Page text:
But thanks to my generous crop of lemons just now, my bread asked for candied lemon peel rather than orange. Because I had lots of lemon syrup as a byproduct of the candying of the lemon peels — and also because I was out of orange blossom water — the bread wanted the syrup to stand in for both the sugar and the orange water in a traditional gibassier recipe. Because I love putting candied ginger in things, this bread begged to be loved that way too. And the shaping was just me playing around to see what showed up, and perhaps longing for the December snow(flakes) I used to know in Vermont but rarely see anymore.

The result turned out to be something slightly less sweet and less citrus-y than gibassier, and a fine way to enjoy a delicately-flavored sweet bread with your morning coffee or tea. The ginger is very subtle, and I might add more next time.

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My New Thanksgiving Cranberry Bread

This is the recipe I said I would not post. At least, it’s the recipe for the cranberry bread I’ll be serving for Thanksgiving this year.

Three years ago I wrote (and re-posted for the two years following that) about why I never changed Thanksgiving dinner, why it had been the same reliable cranberry bread for years (along with the same turkey, the same stuffing, and the same potatoes), and would be for years to come. It was the recipe from the back of the bag of Ocean Spray cranberries; you could get it there if you wanted it, and I wasn’t about to go messing with it.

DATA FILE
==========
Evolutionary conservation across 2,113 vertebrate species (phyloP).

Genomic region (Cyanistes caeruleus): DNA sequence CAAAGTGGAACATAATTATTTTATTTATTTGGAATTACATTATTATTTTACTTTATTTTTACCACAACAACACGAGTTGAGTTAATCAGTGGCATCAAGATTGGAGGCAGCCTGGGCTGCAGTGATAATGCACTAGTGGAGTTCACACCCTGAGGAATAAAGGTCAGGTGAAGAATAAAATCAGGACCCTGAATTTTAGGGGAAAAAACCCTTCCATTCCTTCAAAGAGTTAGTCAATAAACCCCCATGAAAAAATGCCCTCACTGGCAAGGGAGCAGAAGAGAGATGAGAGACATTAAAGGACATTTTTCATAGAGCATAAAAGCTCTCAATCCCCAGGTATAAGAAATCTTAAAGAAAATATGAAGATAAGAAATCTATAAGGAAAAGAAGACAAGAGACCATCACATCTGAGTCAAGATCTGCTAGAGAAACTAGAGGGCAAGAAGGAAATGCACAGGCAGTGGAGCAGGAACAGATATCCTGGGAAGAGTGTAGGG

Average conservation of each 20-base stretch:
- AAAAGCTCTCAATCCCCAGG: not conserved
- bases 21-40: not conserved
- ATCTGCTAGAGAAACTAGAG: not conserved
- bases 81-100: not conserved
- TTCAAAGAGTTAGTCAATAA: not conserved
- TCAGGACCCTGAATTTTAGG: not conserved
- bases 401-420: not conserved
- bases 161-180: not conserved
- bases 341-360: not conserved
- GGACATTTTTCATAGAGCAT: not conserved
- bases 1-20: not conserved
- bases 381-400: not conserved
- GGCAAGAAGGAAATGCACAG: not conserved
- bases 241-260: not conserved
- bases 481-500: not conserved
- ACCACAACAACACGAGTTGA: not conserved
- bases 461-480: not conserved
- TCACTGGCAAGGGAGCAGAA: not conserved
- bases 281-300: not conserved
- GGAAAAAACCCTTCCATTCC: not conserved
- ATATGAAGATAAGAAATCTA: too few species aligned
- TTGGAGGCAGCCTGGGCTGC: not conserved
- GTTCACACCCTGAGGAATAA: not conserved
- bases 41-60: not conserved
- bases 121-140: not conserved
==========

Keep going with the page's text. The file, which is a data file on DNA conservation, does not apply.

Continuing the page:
So this year, I messed with it, a little. Added some whole wheat flour. Took away some sugar. Made the loaf a little bigger. Converted everything into grams because that just feels better to me. Call it fine tuning.

In the scheme of things, it’s not that big a deal. And by the scheme of things, I mean that for the past year — and for the first time ever in my life – my household has consisted of just me. Throw a new home, graduating from baking school, and becoming adept at toilet repairs into the scheme, and messing with a cranberry bread recipe is just not that big a deal.

It’s all good, because even really fine, reliable traditions can use a little fine tuning every once in a while, and even really fine lives can withstand some major turbulence.  Because even when the bread changes, the house changes, the life changes, and the plumbing breaks, I still have so much to be thankful for. (And if it makes anyone feel any better, I didn’t change the stuffing recipe at all.)

Have a beautiful Thanksgiving, everyone!